By Raising Children Network
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Girls filling garden bag

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Children watch what others do. They are more likely to get interested if they see their parents or siblings contributing in various ways.


Just about all families expect children to contribute in some way to family life. Some children have household chores or jobs they’re responsible for every day or week. Other children help out when their parents ask them to. Either way, getting children involved benefits everyone.

Benefits of getting children involved in household chores

Research shows that children learn in many ways about family relationships and how their family functions. Being involved in household chores is one way they can learn.

When children contribute to family life, it also helps them feel competent and responsible. Sharing housework can minimise stress in a family. Getting kids involved in chores helps the family work better.

When we think ‘jobs’, we might also think long commutes, cranky managers, ticking deadlines and constant pressure. But for children, a ‘job’ can be a ticket to a grown-up world where they can take on grown-up responsibilities and learn grown-up skills.

How to get children involved in chores – and motivated!

The secret is asking for contributions that you value and that suit your children’s age and ability. A chore that’s too hard for a child can be frustrating – or even dangerous – and one that’s too easy might be boring.

Even young children can start to help out if you choose activities that are right for their age. You can start with simple jobs like looking after their own toys or rooms. These send the message to children that their contribution is important.

It’s also important to think about chores or tasks that get children involved in caring for the family as a whole. For example, get them to help with setting or clearing the table. Jobs like these are more likely to promote a sense of responsibility and participation.

If your children are old enough, you can have a family discussion. This can reinforce that the whole family contributes to how the household runs. Children over six years old can help decide which chores they’d prefer.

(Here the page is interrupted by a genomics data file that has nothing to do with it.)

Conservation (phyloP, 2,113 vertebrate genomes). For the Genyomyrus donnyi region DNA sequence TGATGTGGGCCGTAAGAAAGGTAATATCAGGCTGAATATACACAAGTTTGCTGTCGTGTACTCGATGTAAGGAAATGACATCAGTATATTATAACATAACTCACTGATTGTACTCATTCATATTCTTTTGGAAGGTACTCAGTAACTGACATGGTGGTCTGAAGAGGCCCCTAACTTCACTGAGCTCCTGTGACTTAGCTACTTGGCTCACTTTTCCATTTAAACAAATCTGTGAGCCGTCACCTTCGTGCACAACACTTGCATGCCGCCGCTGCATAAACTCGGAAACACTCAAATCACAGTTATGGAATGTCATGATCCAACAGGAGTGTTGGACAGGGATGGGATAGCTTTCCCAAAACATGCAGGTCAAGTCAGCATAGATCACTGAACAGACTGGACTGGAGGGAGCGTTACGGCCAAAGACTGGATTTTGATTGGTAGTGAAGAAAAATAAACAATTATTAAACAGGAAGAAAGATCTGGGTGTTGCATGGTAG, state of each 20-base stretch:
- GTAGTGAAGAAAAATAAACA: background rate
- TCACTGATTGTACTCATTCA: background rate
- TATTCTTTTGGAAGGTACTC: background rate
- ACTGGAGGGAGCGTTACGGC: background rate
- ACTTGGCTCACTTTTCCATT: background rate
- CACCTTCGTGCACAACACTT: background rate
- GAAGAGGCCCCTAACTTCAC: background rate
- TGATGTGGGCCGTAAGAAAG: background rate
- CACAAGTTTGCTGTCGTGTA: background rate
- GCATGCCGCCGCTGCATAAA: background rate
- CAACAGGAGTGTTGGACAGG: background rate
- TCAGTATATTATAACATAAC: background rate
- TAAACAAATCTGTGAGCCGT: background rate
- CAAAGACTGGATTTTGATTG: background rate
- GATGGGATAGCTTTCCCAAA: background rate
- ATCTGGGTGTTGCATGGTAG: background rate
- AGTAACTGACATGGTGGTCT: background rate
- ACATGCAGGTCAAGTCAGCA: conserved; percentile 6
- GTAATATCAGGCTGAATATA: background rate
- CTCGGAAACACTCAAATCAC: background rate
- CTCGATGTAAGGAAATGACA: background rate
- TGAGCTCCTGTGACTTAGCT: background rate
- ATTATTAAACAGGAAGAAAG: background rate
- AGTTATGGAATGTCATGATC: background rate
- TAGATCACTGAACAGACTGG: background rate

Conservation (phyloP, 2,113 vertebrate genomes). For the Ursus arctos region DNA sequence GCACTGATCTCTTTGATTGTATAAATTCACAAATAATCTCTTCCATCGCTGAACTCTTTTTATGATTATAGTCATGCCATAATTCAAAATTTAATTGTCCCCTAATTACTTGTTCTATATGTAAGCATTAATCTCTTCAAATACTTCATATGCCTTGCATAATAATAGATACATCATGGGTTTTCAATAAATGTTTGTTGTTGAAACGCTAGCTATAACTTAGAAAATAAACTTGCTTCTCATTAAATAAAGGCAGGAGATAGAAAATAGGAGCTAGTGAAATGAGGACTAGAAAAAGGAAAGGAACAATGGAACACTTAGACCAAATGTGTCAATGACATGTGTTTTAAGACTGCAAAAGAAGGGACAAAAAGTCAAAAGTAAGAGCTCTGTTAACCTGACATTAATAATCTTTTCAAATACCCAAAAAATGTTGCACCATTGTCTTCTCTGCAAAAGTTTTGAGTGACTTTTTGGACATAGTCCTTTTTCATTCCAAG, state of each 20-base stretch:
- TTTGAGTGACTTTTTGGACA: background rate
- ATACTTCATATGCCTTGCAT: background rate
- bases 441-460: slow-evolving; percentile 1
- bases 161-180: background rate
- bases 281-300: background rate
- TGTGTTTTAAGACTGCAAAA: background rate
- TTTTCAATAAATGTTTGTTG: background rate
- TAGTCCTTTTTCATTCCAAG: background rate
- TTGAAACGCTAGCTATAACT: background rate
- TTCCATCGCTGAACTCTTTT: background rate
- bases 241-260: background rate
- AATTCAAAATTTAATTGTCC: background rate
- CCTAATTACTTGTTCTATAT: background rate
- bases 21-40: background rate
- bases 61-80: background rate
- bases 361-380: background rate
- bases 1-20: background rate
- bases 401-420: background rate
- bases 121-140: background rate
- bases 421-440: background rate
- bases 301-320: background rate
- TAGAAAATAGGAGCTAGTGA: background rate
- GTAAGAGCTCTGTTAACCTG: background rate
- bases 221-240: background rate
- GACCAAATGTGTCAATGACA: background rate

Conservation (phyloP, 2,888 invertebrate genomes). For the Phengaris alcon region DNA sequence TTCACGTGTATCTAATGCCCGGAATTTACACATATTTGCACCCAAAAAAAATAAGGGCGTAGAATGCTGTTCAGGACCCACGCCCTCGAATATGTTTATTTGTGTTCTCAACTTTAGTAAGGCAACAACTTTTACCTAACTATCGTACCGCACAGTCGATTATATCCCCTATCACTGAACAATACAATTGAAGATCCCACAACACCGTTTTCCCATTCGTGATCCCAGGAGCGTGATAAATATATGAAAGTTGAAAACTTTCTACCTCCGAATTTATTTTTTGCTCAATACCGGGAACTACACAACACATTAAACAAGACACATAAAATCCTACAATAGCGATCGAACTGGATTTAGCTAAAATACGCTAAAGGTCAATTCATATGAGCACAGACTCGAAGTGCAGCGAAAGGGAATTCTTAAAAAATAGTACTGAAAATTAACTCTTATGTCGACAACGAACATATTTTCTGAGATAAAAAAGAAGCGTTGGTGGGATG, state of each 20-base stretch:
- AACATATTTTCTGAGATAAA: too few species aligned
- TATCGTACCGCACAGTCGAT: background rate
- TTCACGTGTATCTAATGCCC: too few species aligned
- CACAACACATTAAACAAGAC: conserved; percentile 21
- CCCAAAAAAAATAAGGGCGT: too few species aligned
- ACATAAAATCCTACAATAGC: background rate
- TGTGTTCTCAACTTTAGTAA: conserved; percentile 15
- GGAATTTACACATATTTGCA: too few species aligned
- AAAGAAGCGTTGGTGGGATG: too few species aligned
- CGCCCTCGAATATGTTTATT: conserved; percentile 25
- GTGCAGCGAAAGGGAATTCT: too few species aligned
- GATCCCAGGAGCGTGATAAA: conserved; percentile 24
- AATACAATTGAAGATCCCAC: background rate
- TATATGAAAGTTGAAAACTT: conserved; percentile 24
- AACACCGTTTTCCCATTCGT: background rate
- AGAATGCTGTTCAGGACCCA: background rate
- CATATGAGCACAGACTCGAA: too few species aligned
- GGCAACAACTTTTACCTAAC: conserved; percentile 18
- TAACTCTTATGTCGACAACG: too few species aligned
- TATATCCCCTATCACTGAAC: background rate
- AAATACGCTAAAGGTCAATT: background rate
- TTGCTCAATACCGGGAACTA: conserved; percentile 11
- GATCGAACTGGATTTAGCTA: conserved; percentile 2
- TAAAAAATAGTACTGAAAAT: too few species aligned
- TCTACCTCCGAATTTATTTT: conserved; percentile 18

What about pocket money?
Researchers also think it’s better not to give incentives such as pocket money for doing chores that contribute to the household. Try instead to give children the idea that helping out makes you happy and makes them an important part of the family.

Lots of encouragement keeps children interested in helping. If their first efforts aren’t that great, you can also boost their chances of success by explaining the job again. Keep telling them they’re doing well and helping mummy or daddy. This way, they’ll feel rewarded.

Suggested chores for different ages

Children can help out around the house in many different ways. For example, they can simply go outside to play when the grown-ups need to do big jobs in the house. Some families expect older children to help with younger children – amusing them, distracting them, protecting them.

Here are some ideas of chores for children of different ages.

2-3 year-olds

  • Pick up toys and books.
  • Put clothes on clothes hooks.
  • Set placemats on the dinner table.

4-5 year-olds

  • Set the table for meals.
  • Help with preparing meals, under supervision.
  • Help put clean clothes into piles for each family member, ready to fold.
  • Help with grocery shopping and putting away groceries.
  • Hand you wet clothes to be hung out to dry.

6-8 year-olds

  • Water the garden and indoor plants.
  • Take care of food and clean water for pets.
  • Help carry garden refuse, under supervision.
  • Clean bathroom sink.
  • Wipe down kitchen benches.
  • Help wash and hang out clothes.
  • Help fold dry washing.
  • Mop floors.
  • Put away crockery and cutlery.
  • Do some dusting.
  • Take out rubbish.
  • Help with meal preparation and serving, under supervision.
You can help keep kids motivated by letting them change jobs from time to time, to keep pace with their changing interests. This is also a way of rotating chores fairly among family members.
  • Last updated or reviewed 30-04-2014